Letter from Brigham Young and Willard Richards, 5 September 1840

  • Source Note
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seldom find either garden. cow or Pig.
As we pass around among the country cottages  & see the stone walls which are thrown down, & the but  more commonly the hedges in a decaying & mutilated  state, it is very natural for us to enquire what  have you here? & what the cause of this destruction?  & we generally get but one answer, “a few years ago  I had a flourishing garden on the spot you now see,  & it was surrounded with this hedge which was planted  by my own hand; I had a cow of my own which fed on  yonder common,— I worked labord on my masters farm,  & had plenty of time, morning, and evenings, to till  my garden, in which I raised sauce enough for my  family, & evry year I had a good pig, & a plenty  to eat, & we were happy, but our Lords & masters  have become more avaricious, & are trying to get all  they can themselves, & will hardly let the poor live, you  see my landlord has made my garden into a meadow,  & feeds his own cattle upon it; the Lord of the manner  has fenced in the common, so that I had no place  to keep my cow & I was obliged to sell her; I I  killed my pig to prevent its starving. The small farmes  are united & made into large ones, so we could get  nothing to do on the land, I have been oblige to  go into the factory, with my wife & children, to get  a morsel of bread;” “or, “I have taken to hand-loom  weaving, to keep my wife & little one from starvation.” [p. 4]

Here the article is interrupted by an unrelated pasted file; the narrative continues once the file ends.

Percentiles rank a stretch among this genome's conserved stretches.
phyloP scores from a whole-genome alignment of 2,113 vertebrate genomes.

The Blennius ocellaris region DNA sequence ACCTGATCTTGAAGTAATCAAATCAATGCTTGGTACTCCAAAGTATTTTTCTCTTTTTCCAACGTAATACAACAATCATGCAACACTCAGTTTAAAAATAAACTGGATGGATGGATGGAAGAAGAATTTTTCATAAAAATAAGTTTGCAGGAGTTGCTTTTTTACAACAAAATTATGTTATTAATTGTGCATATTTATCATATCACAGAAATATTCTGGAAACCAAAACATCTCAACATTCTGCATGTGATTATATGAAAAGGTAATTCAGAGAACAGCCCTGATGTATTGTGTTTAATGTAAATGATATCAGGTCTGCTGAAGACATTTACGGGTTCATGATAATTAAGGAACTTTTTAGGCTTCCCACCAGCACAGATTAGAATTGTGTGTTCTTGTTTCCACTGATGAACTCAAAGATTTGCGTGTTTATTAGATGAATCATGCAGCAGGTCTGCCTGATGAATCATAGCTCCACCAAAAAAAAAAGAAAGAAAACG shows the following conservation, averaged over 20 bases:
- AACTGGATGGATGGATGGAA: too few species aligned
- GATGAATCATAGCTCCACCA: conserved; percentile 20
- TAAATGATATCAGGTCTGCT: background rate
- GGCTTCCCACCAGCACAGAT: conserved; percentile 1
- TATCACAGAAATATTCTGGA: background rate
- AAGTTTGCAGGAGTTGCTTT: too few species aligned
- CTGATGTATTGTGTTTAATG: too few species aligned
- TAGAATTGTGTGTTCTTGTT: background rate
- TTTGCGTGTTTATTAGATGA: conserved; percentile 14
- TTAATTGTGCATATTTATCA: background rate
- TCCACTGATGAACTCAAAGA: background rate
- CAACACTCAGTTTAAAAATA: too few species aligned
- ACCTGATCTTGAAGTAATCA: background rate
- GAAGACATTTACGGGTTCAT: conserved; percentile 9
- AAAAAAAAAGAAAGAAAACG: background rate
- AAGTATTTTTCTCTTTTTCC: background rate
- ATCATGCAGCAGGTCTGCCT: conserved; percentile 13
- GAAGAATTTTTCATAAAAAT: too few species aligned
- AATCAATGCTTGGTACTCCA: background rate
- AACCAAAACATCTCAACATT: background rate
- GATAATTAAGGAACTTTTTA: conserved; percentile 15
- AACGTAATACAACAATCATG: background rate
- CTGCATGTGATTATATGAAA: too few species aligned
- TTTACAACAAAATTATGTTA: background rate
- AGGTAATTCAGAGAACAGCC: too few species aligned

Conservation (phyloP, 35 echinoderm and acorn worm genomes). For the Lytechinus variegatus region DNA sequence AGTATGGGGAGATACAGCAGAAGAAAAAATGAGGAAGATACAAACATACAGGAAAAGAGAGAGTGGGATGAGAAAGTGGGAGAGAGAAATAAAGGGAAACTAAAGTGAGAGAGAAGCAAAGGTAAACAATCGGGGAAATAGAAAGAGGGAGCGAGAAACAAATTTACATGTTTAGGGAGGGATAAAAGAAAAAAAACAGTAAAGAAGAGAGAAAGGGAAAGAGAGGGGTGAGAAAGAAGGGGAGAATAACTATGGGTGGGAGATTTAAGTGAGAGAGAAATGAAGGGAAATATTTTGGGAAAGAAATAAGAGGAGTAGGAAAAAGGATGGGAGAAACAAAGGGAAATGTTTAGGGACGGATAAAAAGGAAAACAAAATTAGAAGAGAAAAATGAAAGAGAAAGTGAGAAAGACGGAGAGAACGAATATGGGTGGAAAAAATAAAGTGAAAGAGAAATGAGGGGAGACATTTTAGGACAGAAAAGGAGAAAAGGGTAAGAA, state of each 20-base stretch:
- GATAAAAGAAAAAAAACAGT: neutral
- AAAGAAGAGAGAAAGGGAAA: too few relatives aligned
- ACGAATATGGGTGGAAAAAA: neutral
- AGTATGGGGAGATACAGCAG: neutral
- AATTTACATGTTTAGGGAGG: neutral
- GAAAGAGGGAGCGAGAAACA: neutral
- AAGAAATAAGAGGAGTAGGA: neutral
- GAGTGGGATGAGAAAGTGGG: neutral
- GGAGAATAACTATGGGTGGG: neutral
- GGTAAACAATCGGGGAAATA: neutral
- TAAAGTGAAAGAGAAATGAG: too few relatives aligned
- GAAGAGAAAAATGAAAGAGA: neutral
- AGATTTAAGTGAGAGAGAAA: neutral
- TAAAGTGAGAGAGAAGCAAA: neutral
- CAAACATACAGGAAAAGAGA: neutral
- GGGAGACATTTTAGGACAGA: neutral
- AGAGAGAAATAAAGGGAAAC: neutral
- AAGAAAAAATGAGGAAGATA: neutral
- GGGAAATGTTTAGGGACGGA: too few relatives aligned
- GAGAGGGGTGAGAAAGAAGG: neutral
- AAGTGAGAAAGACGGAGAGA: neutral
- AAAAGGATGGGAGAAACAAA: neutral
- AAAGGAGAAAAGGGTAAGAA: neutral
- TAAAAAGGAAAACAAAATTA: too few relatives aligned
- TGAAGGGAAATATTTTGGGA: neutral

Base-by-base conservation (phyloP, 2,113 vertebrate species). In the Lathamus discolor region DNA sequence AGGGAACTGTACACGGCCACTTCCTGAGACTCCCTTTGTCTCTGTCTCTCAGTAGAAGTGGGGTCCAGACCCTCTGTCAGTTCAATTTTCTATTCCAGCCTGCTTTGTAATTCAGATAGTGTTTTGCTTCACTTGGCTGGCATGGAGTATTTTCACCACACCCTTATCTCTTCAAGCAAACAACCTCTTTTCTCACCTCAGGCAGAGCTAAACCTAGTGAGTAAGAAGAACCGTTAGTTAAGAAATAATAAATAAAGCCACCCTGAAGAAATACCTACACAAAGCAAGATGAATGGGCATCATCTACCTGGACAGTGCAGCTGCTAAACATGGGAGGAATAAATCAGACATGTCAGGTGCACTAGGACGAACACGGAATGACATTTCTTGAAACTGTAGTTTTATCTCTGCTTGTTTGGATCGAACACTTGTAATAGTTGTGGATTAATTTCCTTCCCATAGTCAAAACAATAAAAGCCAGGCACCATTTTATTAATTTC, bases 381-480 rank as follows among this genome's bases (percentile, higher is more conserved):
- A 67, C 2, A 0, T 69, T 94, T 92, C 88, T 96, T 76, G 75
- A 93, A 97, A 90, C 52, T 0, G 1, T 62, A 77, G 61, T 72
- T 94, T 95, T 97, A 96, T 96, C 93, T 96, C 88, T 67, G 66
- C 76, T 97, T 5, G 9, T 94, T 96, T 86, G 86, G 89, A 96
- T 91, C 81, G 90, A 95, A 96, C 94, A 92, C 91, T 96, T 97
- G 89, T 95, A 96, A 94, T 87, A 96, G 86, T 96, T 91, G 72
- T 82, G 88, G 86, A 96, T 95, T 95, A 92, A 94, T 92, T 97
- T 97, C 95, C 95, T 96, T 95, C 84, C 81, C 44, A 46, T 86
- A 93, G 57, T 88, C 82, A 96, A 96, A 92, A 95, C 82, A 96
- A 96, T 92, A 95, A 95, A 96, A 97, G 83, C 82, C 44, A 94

seldom find either garden. cow or Pig.
As we pass around among the country cottages & see the stone walls which are thrown down, but more commonly the hedges in a decaying & mutilated state, it is very natural for us to enquire what have you here? & what the cause of this destruction? & we generally get but one answer, “a few years ago I had a flourishing garden on the spot you now see, & it was surrounded with this hedge which was planted by my own hand; I had a cow of my own which fed on yonder common,— I labord on my masters farm, & had plenty of time, morning, and evenings, to till my garden, in which I raised sauce enough for my family, & evry year I had a good pig, plenty to eat, & we were happy, but our Lords & masters have become more avaricious, & are trying to get all they can themselves, & will hardly let the poor live, you see my landlord has made my garden into a meadow, & feeds his own cattle upon it; the Lord of the manner fenced in the common, so that I had no place to keep my cow & I was obliged to sell her; I killed my pig to prevent its starving. The small farmes are united & made into large ones, so we could get nothing to do on the land, I have been oblige to go into the factory, with my wife & children, to get a morsel of bread;” “or, “I have taken to hand-loom weaving, to keep my wife & little one from starvation.” [p. 4]
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